You don't seem to understand what gerrymandering is. It is someone or an organisation in power manipulating and altering political borders for their own advantage to help them win elections. It is not someone exploiting the existing system to his advantage.

It is both. A couple of states in the USA have passed laws requiring independent review of election boundaries, but I expect the laws to be challenged in court. Republicans have been stacking the judicial system for a couple of decades, now, so I expect that such laws will not be upheld, but time will tell.

As for who voted for whom... Not many people voted for Obama, then for Trump. Part of the problem is that Republican state legislatures are making it increasingly difficult for traditional Democrats to vote. They have closed urban polling stations, introduced voter ID laws, and 'cleansed' the voter registration rolls. By this, they mean they strike off anyone who may have an incorrect address, who has not confirmed their registration, etc. Such purges tend to disadvantages poor voters, and give clear advantages to Republicans in some areas.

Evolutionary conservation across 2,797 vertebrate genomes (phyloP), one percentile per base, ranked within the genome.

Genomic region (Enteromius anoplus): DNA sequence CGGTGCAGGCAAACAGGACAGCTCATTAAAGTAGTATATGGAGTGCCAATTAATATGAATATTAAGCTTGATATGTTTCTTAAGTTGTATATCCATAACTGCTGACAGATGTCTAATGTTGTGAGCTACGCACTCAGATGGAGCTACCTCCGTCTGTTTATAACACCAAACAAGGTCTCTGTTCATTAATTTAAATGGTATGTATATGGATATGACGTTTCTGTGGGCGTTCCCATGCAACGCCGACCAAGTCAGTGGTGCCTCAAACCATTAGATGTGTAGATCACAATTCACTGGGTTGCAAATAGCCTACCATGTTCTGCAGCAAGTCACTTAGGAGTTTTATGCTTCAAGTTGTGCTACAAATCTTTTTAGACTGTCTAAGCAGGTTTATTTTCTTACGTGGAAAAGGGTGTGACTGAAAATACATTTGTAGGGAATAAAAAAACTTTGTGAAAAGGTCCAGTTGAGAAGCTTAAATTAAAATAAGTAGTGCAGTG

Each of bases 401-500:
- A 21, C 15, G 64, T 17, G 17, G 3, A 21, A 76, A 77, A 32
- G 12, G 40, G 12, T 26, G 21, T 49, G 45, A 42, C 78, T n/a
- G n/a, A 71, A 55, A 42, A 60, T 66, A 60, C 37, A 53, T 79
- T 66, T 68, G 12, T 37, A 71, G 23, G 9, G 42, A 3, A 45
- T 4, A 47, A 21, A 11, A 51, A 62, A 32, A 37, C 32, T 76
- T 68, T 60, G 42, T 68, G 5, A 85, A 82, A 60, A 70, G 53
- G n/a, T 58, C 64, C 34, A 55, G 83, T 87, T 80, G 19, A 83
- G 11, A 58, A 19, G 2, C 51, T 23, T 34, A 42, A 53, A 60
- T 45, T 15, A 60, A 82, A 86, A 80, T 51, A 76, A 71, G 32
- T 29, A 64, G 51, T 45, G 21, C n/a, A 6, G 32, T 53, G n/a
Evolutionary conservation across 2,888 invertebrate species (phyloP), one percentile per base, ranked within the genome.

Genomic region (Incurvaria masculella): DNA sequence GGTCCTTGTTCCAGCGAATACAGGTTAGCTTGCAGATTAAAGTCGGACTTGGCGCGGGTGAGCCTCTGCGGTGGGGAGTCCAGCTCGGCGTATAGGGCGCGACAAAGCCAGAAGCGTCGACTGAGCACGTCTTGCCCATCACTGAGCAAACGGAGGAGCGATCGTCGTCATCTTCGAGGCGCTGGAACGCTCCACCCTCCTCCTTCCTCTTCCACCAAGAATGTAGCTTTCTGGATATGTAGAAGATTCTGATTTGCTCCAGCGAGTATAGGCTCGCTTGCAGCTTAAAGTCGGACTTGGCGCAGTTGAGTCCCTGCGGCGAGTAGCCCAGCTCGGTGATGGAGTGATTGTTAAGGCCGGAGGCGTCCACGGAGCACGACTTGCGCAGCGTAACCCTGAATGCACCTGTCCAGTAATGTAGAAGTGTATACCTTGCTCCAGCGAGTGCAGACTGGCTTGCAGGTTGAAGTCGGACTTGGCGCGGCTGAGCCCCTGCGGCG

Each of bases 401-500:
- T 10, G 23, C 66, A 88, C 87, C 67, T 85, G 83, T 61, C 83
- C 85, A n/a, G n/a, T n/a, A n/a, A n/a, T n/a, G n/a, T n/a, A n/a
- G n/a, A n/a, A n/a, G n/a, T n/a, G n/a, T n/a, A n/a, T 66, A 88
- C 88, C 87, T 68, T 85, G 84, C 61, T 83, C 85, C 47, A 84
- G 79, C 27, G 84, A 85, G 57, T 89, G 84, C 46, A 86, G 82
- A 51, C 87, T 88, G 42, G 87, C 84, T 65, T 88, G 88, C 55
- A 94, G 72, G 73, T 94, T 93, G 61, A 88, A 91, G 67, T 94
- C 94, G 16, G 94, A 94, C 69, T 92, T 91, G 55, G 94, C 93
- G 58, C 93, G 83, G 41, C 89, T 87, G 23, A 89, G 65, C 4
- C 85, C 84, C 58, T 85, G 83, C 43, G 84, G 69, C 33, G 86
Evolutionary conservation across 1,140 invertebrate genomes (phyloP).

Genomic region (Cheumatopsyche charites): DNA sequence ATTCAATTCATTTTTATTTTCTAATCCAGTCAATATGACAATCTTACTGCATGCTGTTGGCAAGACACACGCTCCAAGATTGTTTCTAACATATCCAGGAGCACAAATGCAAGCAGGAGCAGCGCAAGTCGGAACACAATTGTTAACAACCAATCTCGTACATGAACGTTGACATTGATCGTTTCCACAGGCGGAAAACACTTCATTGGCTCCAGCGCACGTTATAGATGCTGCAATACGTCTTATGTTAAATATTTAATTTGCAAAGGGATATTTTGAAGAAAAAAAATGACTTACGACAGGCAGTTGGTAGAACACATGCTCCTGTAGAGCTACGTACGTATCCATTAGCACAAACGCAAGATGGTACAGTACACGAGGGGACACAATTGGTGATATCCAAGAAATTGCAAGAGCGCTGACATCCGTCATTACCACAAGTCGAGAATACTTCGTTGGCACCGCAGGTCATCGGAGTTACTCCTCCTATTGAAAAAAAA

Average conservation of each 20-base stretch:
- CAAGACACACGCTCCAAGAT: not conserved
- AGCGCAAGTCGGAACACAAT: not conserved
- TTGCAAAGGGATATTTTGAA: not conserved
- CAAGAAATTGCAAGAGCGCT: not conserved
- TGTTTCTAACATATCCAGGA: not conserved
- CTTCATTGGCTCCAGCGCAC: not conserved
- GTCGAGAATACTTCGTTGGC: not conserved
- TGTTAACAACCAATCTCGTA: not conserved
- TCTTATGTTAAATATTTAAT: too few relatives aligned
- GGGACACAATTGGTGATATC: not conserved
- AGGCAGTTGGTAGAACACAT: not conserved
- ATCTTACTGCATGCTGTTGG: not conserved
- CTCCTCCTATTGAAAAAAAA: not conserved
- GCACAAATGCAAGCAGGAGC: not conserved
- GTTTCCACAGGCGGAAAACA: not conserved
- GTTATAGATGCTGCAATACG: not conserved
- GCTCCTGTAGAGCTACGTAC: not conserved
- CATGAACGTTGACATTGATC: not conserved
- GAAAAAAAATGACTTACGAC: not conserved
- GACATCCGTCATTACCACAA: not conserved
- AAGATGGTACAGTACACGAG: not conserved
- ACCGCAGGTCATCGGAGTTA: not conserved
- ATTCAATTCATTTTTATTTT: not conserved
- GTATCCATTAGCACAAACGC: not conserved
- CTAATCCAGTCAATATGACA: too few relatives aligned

“In some ways, it is easier to be a dissident, for then one is without responsibility.”
― Nelson Mandela, Long Walk to Freedom

Mike Sales
Posts: 5383
Joined: 7 Mar 2009, 3:31pm

Re: Democracy

Postby Mike Sales » 25 Feb 2020, 11:28am

Yes, black voter suppression is a shameful, remaining relic of civil rights repression.